Wild Turkey

wild turkey building

Our first stop along the Bourbon Trail was the Wild Turkey distillery.

Located just south of Lawrenceburg, Kentucky on Tyrone Rd, the distillery is easy to find. The parking is a no brainier and the quaint Visitor Center is steps away.

We arrived just moments after the 9am tour started and Sue, the guide, snuck Sandy and I into the video room. Thankfully we did not cause an over crowded condition, for now the tour was going to consist of 3 people.

A very informative 7-minute video was played which explained the history of Wild Turkey Bourbon, it’s founding and fairly detailed explanation of what bourbon is and how it is made. To help comprehend what is being said, there is a model of the workings of the distillery.

Sue then gathered her charges and led us across Tyrone Rd. Not much goes to waste in making bourbon so once the heavenly juices are removed from the mash; the mash is made available to the local farmers for feed. Where the mash was loaded into the farm trucks was our first stop.

Then a quick left turn and we stood where the grain is unloaded. Our timing could not have been better for a load of corn was being delivered. Besides corn, barley, wheat and rye are also ingredients used. Wild Turkey receives at least one load of each every day.


The corn was unloaded and moved by elevator to the top of a silo to be moved directly through a mill that ground it into a fine meal. As we stood next to the silo we could feel the earth vibrate.



We then went up some stairs to view the top of the fermenting tanks. While explaining the fermenting process, Sue encouraged us to smell and sample the different tanks so we could experience for ourselves how the mixture changes as the yeast does its job.

Not only does the temperature of the beer change from tank to tank, but so does the aroma and taste. Some of it pleasant, some of it not so pleasant. If given the chance to sample the aging liquid do yourself a favor and try it.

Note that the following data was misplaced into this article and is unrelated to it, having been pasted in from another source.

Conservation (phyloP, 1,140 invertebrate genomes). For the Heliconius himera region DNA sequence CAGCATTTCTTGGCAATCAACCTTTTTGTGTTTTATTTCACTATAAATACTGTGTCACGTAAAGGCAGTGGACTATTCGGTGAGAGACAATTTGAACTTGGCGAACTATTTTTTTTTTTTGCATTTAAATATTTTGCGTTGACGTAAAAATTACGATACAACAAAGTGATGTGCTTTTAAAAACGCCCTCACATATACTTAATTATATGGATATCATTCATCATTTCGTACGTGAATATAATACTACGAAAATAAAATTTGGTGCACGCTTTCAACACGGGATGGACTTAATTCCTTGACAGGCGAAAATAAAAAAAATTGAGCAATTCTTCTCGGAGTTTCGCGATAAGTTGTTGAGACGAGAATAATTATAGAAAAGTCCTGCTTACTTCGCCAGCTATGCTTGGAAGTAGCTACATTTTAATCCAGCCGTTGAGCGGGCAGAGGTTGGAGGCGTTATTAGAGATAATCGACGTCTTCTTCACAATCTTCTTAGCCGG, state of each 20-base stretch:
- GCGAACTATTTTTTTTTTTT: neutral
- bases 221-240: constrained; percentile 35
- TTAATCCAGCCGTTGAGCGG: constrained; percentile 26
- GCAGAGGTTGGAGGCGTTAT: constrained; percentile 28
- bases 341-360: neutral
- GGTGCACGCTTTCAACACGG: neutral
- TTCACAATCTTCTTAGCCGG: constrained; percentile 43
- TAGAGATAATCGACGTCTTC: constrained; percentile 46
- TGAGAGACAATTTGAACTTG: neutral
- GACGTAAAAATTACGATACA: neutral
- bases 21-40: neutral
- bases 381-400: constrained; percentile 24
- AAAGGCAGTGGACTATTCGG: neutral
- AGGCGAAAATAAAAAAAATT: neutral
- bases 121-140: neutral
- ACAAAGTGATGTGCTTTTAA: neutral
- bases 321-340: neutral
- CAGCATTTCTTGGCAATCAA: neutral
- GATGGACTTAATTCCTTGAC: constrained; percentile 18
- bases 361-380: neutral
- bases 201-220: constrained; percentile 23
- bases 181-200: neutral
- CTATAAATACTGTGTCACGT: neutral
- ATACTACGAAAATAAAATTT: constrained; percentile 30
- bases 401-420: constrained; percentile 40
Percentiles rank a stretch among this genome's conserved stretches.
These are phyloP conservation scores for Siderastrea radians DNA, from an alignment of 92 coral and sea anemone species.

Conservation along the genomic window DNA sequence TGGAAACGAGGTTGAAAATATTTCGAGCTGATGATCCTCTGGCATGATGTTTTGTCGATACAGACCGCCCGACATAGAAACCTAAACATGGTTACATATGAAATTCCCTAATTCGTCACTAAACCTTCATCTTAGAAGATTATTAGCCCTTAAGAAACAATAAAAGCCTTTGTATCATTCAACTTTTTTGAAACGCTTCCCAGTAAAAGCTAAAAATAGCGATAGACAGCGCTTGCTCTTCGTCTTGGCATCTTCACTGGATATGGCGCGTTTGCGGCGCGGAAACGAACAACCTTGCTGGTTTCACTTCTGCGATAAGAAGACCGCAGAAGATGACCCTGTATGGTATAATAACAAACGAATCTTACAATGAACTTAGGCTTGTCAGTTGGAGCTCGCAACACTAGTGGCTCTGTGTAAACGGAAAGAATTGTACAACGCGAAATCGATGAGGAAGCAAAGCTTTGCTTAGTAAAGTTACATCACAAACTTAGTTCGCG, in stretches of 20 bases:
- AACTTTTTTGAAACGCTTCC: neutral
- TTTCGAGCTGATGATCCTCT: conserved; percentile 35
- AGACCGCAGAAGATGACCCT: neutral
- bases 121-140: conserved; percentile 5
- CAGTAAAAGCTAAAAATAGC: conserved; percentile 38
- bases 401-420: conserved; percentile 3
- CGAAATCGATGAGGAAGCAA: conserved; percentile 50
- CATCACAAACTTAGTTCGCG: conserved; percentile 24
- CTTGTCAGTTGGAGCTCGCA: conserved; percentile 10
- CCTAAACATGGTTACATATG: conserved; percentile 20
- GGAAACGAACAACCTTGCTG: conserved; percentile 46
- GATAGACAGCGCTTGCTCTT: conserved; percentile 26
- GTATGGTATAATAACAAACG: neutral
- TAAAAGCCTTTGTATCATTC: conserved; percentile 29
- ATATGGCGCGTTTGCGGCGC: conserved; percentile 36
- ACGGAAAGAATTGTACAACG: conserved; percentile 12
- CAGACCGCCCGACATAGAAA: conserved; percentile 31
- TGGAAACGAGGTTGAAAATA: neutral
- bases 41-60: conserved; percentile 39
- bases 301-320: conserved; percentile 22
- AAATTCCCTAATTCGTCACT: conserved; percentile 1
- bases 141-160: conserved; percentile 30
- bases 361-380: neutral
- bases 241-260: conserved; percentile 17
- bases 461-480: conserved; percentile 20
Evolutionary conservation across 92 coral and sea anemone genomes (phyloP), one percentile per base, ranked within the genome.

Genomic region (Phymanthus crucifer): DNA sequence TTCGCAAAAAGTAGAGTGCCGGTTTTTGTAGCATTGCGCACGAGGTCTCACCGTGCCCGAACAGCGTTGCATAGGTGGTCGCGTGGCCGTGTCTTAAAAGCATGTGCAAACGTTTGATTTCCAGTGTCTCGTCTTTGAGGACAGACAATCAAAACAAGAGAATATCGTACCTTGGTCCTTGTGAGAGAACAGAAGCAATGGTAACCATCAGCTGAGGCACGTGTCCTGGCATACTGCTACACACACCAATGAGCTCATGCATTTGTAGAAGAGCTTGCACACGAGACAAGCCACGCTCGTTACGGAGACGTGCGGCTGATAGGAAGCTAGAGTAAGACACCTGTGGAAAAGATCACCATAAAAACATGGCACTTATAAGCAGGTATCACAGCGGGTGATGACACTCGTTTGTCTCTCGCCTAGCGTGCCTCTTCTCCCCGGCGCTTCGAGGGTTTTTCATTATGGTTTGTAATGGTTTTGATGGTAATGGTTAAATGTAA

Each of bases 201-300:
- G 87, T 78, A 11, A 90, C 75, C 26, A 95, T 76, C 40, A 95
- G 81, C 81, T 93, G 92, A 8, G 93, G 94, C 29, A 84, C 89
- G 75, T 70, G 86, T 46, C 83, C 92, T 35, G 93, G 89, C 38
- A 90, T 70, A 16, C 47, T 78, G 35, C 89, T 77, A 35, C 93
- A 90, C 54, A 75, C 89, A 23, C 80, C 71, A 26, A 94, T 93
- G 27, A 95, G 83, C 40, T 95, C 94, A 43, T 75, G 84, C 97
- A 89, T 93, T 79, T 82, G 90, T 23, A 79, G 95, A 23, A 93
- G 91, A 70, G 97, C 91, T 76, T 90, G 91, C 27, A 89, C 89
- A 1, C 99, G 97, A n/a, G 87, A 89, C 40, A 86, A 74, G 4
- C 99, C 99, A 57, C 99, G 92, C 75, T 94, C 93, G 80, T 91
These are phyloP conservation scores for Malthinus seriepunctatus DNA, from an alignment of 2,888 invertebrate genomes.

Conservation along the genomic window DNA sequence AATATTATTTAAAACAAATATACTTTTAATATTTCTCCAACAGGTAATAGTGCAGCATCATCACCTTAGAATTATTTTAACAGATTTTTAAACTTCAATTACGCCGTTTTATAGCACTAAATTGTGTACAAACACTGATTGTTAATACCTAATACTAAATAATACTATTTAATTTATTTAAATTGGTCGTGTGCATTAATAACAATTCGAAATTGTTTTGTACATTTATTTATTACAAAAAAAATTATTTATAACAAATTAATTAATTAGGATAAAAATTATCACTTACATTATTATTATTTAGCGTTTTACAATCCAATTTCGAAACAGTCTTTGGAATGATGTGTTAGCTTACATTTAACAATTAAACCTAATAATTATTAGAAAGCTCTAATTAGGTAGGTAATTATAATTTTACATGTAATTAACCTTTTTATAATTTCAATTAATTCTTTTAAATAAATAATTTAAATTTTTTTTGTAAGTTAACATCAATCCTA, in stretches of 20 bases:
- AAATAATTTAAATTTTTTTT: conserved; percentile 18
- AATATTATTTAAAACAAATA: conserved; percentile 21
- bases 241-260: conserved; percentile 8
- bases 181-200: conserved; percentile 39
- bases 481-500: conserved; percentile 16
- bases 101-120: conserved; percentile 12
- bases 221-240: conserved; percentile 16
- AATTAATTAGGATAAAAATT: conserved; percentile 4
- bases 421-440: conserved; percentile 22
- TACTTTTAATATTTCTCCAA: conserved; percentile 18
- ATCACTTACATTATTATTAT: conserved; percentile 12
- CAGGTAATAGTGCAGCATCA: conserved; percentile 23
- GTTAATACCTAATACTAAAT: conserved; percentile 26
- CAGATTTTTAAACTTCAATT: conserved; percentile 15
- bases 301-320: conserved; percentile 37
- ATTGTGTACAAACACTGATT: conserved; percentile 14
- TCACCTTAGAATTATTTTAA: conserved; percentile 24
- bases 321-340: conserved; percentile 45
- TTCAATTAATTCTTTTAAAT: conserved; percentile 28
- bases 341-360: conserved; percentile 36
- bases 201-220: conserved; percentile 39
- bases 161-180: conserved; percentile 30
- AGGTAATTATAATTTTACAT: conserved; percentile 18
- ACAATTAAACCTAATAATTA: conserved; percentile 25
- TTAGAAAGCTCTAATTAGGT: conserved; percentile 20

Unfortunately for us, maintence was being performed on the distilling equipment and the tour was limited to end of the distilling process, the good end. The end where the “White Dog”, pure 120 proof alcohol was flowing out of the pipe at the rate of 15 gallons per minute.

We are sorry we do not have pictures of the distiller or the flowing white dog, but Wild Turkey does not allow photos in this part of their building, and we honored their request.







A truckload of new barrels were being rolled off and readied for filling. The filling station had barrels waiting to be filled but the fillers were not to be seen so we offered to help.


The aroma at the warehouse was oh soooooo sweet. One could stand there all day and not get enough of the sweetness. Sue did a wonderful job explaining the racking and aging process the barrels go through.  The lighting in the warehouse made for some very nice pictures.


Sandy doing her part to follow the “nothing goes to waste” policy.

Due to regulations, which have since changed, Wild Turkey did not offer a tasting of their bourbon. Out of a glass that is. Back at the Visitors Center we were given a small piece of cake made with Wild Turkey Bourbon, OK 2 pieces.

Overall it was an excellent tour. Sue has been a tour guide for quite a while but she made it sound as though this was her very first tour. She was full of knowledge and energy. Ask for her when you take your tour of Wild Turkey.

For the adventurous crowd when leaving the parking lot treat yourselves to a true Kentucky back road by turning right. Follow Tyrone Road/State Road 1510 it to US127. (this is not for the faint of heart)

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